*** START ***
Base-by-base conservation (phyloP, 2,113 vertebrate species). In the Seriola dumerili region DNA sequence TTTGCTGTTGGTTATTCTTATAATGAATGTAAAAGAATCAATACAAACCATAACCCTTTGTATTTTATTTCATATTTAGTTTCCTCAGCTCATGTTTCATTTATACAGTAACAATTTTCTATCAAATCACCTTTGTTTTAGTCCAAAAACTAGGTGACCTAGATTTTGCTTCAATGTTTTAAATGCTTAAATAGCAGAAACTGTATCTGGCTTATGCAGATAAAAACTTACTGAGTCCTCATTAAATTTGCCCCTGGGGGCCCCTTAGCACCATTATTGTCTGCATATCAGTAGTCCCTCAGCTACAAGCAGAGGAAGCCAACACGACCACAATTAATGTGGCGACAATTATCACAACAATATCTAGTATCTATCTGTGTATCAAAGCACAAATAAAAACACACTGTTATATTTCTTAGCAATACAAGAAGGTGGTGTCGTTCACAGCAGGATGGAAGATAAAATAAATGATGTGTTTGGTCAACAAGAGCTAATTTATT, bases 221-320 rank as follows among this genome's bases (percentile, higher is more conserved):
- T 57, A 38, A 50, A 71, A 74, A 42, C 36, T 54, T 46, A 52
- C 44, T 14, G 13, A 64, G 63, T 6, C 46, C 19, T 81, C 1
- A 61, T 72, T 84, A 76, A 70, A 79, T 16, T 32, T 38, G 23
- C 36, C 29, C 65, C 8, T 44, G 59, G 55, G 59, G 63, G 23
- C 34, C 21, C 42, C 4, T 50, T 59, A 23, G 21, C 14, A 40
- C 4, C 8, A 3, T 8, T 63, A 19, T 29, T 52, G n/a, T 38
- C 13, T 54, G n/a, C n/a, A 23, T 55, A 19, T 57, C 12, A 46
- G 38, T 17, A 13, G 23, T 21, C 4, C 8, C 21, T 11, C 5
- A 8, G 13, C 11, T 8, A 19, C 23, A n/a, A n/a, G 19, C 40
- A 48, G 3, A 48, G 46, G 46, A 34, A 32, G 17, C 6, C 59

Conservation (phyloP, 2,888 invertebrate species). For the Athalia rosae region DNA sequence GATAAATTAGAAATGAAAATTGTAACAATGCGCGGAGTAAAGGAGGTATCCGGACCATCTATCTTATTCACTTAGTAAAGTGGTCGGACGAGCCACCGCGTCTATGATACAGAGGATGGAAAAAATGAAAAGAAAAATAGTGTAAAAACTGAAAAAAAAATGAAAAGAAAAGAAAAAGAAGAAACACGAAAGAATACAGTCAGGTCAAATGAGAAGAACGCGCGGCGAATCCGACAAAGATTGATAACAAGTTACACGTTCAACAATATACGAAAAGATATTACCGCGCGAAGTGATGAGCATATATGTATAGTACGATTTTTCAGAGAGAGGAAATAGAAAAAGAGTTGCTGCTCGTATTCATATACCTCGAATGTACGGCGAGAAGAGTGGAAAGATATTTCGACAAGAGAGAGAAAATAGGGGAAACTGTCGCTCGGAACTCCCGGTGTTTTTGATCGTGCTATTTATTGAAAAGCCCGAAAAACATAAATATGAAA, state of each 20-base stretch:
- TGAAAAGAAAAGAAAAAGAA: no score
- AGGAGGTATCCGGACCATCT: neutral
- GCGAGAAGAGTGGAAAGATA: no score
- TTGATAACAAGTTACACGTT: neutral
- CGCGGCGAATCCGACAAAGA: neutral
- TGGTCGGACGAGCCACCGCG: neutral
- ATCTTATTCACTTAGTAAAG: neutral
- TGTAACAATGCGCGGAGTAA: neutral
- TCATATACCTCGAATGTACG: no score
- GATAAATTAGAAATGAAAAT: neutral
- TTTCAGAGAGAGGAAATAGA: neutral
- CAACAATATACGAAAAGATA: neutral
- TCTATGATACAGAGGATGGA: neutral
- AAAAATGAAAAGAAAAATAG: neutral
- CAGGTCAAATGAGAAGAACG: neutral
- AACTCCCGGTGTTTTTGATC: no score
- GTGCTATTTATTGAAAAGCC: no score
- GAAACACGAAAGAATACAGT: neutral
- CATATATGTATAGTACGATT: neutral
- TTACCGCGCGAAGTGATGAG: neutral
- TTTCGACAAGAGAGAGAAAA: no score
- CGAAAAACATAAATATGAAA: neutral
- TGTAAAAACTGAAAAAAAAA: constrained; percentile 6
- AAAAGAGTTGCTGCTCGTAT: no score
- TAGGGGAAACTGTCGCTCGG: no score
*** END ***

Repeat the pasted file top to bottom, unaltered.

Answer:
Base-by-base conservation (phyloP, 2,113 vertebrate species). In the Seriola dumerili region DNA sequence TTTGCTGTTGGTTATTCTTATAATGAATGTAAAAGAATCAATACAAACCATAACCCTTTGTATTTTATTTCATATTTAGTTTCCTCAGCTCATGTTTCATTTATACAGTAACAATTTTCTATCAAATCACCTTTGTTTTAGTCCAAAAACTAGGTGACCTAGATTTTGCTTCAATGTTTTAAATGCTTAAATAGCAGAAACTGTATCTGGCTTATGCAGATAAAAACTTACTGAGTCCTCATTAAATTTGCCCCTGGGGGCCCCTTAGCACCATTATTGTCTGCATATCAGTAGTCCCTCAGCTACAAGCAGAGGAAGCCAACACGACCACAATTAATGTGGCGACAATTATCACAACAATATCTAGTATCTATCTGTGTATCAAAGCACAAATAAAAACACACTGTTATATTTCTTAGCAATACAAGAAGGTGGTGTCGTTCACAGCAGGATGGAAGATAAAATAAATGATGTGTTTGGTCAACAAGAGCTAATTTATT, bases 221-320 rank as follows among this genome's bases (percentile, higher is more conserved):
- T 57, A 38, A 50, A 71, A 74, A 42, C 36, T 54, T 46, A 52
- C 44, T 14, G 13, A 64, G 63, T 6, C 46, C 19, T 81, C 1
- A 61, T 72, T 84, A 76, A 70, A 79, T 16, T 32, T 38, G 23
- C 36, C 29, C 65, C 8, T 44, G 59, G 55, G 59, G 63, G 23
- C 34, C 21, C 42, C 4, T 50, T 59, A 23, G 21, C 14, A 40
- C 4, C 8, A 3, T 8, T 63, A 19, T 29, T 52, G n/a, T 38
- C 13, T 54, G n/a, C n/a, A 23, T 55, A 19, T 57, C 12, A 46
- G 38, T 17, A 13, G 23, T 21, C 4, C 8, C 21, T 11, C 5
- A 8, G 13, C 11, T 8, A 19, C 23, A n/a, A n/a, G 19, C 40
- A 48, G 3, A 48, G 46, G 46, A 34, A 32, G 17, C 6, C 59

Conservation (phyloP, 2,888 invertebrate species). For the Athalia rosae region DNA sequence GATAAATTAGAAATGAAAATTGTAACAATGCGCGGAGTAAAGGAGGTATCCGGACCATCTATCTTATTCACTTAGTAAAGTGGTCGGACGAGCCACCGCGTCTATGATACAGAGGATGGAAAAAATGAAAAGAAAAATAGTGTAAAAACTGAAAAAAAAATGAAAAGAAAAGAAAAAGAAGAAACACGAAAGAATACAGTCAGGTCAAATGAGAAGAACGCGCGGCGAATCCGACAAAGATTGATAACAAGTTACACGTTCAACAATATACGAAAAGATATTACCGCGCGAAGTGATGAGCATATATGTATAGTACGATTTTTCAGAGAGAGGAAATAGAAAAAGAGTTGCTGCTCGTATTCATATACCTCGAATGTACGGCGAGAAGAGTGGAAAGATATTTCGACAAGAGAGAGAAAATAGGGGAAACTGTCGCTCGGAACTCCCGGTGTTTTTGATCGTGCTATTTATTGAAAAGCCCGAAAAACATAAATATGAAA, state of each 20-base stretch:
- TGAAAAGAAAAGAAAAAGAA: no score
- AGGAGGTATCCGGACCATCT: neutral
- GCGAGAAGAGTGGAAAGATA: no score
- TTGATAACAAGTTACACGTT: neutral
- CGCGGCGAATCCGACAAAGA: neutral
- TGGTCGGACGAGCCACCGCG: neutral
- ATCTTATTCACTTAGTAAAG: neutral
- TGTAACAATGCGCGGAGTAA: neutral
- TCATATACCTCGAATGTACG: no score
- GATAAATTAGAAATGAAAAT: neutral
- TTTCAGAGAGAGGAAATAGA: neutral
- CAACAATATACGAAAAGATA: neutral
- TCTATGATACAGAGGATGGA: neutral
- AAAAATGAAAAGAAAAATAG: neutral
- CAGGTCAAATGAGAAGAACG: neutral
- AACTCCCGGTGTTTTTGATC: no score
- GTGCTATTTATTGAAAAGCC: no score
- GAAACACGAAAGAATACAGT: neutral
- CATATATGTATAGTACGATT: neutral
- TTACCGCGCGAAGTGATGAG: neutral
- TTTCGACAAGAGAGAGAAAA: no score
- CGAAAAACATAAATATGAAA: neutral
- TGTAAAAACTGAAAAAAAAA: constrained; percentile 6
- AAAAGAGTTGCTGCTCGTAT: no score
- TAGGGGAAACTGTCGCTCGG: no score